Clinicians should attempt to obtain this information in all cases, even for apparently minor ingestions reported over the telephone. Information obtained from the patient may be inaccurate or incomplete, and additional history obtained from friends, family members or other health professionals (e.g., clinicians, pharmacists) can be invaluable help in management decisions.2  Table 1 lists several inert substances that, if taken in moderate amounts, are usually harmless.

TABLE 1

Commonly Ingested Nontoxic Substances

Personal care products Household items Miscellaneous

Bubble bath

Thermometers (mercury, OK; glass, potentially harmful)

Play-Doh®

Soap

Ballpoint-pen ink

Silly Putty®

Lipstick

Crayons

Caps for toy pistols

Hand lotion

Chalk

Teething rings

Suntan lotion

Candles

Watercolors

Perfume/cologne (low alcohol content)

Pencils/erasers

Eye makeup

Ink marking pens

Toothpaste

Laundry detergent

Deodorant

Fabric softener

Other cosmetics

Household bleach (<5 % sodium hypochlorite)

Shampoo

TABLE 1   Commonly Ingested Nontoxic Substances

View Table

TABLE 1

Commonly Ingested Nontoxic Substances

Personal care products Household items Miscellaneous

Bubble bath

Thermometers (mercury, OK; glass, potentially harmful)

Play-Doh®

Soap

Ballpoint-pen ink

Silly Putty®

Lipstick

Crayons

Caps for toy pistols

Hand lotion

Chalk

Teething rings

Suntan lotion

Candles

Watercolors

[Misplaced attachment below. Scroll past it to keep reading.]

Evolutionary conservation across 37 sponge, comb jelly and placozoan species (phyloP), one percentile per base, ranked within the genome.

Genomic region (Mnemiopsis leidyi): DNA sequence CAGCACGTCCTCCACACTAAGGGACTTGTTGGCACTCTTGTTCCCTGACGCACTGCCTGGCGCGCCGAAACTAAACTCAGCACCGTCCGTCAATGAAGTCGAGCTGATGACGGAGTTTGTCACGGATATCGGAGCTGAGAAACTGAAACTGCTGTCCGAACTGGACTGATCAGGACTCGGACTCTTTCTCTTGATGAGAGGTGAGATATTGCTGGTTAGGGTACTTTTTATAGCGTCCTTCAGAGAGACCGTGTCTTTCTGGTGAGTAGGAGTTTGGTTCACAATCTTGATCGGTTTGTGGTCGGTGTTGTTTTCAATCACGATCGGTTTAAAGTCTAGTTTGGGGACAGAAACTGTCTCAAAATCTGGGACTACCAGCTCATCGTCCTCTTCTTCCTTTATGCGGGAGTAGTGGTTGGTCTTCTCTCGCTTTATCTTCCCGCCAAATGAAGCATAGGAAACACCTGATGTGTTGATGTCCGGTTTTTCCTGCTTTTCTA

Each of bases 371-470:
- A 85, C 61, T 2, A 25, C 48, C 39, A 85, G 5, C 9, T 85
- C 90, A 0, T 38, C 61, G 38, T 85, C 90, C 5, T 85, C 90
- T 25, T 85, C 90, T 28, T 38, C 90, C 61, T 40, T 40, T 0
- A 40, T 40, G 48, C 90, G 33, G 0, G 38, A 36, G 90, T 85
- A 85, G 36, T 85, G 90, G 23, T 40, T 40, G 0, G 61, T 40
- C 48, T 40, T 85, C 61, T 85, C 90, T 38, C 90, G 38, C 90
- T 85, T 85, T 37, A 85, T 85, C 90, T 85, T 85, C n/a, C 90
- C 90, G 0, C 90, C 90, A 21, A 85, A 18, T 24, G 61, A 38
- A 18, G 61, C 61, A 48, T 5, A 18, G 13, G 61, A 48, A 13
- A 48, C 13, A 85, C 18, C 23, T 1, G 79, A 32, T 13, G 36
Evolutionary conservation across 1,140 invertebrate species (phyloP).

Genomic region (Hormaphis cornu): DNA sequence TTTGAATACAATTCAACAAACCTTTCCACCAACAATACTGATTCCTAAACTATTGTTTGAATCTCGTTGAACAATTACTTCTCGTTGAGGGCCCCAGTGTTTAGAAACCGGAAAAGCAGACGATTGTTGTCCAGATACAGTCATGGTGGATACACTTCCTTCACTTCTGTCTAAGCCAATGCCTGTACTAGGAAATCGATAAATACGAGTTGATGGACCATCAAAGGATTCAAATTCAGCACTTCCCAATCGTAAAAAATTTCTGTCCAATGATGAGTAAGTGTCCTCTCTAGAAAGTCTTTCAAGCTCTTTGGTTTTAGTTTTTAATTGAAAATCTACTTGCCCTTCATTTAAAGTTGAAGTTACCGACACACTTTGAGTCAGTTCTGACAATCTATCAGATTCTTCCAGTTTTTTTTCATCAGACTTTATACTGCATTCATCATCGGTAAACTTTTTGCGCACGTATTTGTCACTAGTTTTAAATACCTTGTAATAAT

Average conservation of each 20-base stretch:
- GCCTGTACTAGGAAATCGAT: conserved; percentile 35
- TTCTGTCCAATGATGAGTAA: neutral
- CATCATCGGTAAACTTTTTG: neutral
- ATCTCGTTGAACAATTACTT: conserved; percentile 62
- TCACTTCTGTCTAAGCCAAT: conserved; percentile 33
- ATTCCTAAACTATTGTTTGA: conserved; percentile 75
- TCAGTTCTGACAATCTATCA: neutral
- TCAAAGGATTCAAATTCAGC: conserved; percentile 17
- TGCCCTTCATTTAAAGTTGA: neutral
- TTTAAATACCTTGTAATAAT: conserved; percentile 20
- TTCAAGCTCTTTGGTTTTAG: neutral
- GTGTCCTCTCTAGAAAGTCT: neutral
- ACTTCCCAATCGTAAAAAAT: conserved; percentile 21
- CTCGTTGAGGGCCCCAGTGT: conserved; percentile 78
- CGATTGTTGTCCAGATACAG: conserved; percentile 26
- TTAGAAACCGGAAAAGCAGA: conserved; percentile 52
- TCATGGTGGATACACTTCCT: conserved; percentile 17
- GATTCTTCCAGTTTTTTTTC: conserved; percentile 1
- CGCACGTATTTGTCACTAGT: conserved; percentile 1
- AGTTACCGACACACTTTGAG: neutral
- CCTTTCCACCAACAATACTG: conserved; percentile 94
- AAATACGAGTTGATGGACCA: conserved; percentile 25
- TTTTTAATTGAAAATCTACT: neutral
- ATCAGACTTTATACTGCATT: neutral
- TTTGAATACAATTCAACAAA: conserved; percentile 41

Perfume/cologne (low alcohol content)

Pencils/erasers

Eye makeup

Ink marking pens

Toothpaste

Laundry detergent

Deodorant

Fabric softener

Other cosmetics

Household bleach (<5 % sodium hypochlorite)

Shampoo

Assessment and Stabilization

Emergency Assessment

A brief physical assessment should be performed immediately in all patients to determine the effects of toxin(s) and other conditions that might be present. Particular attention should be directed to adequacy of the airway and ventilation, level of mental status and cardiac function. Unstable patients should be placed on a cardiac monitor, with measurement of vital signs every five to 15 minutes until the patient is stabilized to the point that monitoring is no longer necessary.

The initial assessment is especially important in patients with decreased responsiveness and unstable vital signs because, for example, head trauma or penetrating body trauma can masquerade as an overdose. Evidence of head injury, penetrating wounds or chemical burns of the mouth and face mandate specific evaluation and management strategies and should not be missed. Focal neurologic signs are suggestive of central nervous system (CNS) vascular events, including cerebrovascular accidents and subdural hematoma. A more detailed physical assessment should be performed after the patient's cardiopulmonary status has been stabilized.

Initial Stabilization Procedures

Stabilization of the patient is the first priority in managing toxic ingestions and is performed simultaneously with the initial physical assessment. Treatment should address the “ABCs” (airway, breathing, circulation) without delay. Also, the potential for rapid changes in the patient's condition should be considered in making decisions about airway and ventilatory support. Treatment with naloxone (Narcan), dextrose and thiamine should be considered in patients with altered mental status.24 Naloxone is a competitive antagonist at opiate receptors and can reverse narcotic-induced symptoms when given intravenously, intramuscularly, endotracheally, subcutaneously or intralingually. Successful submental administration of naloxone has also been reported.5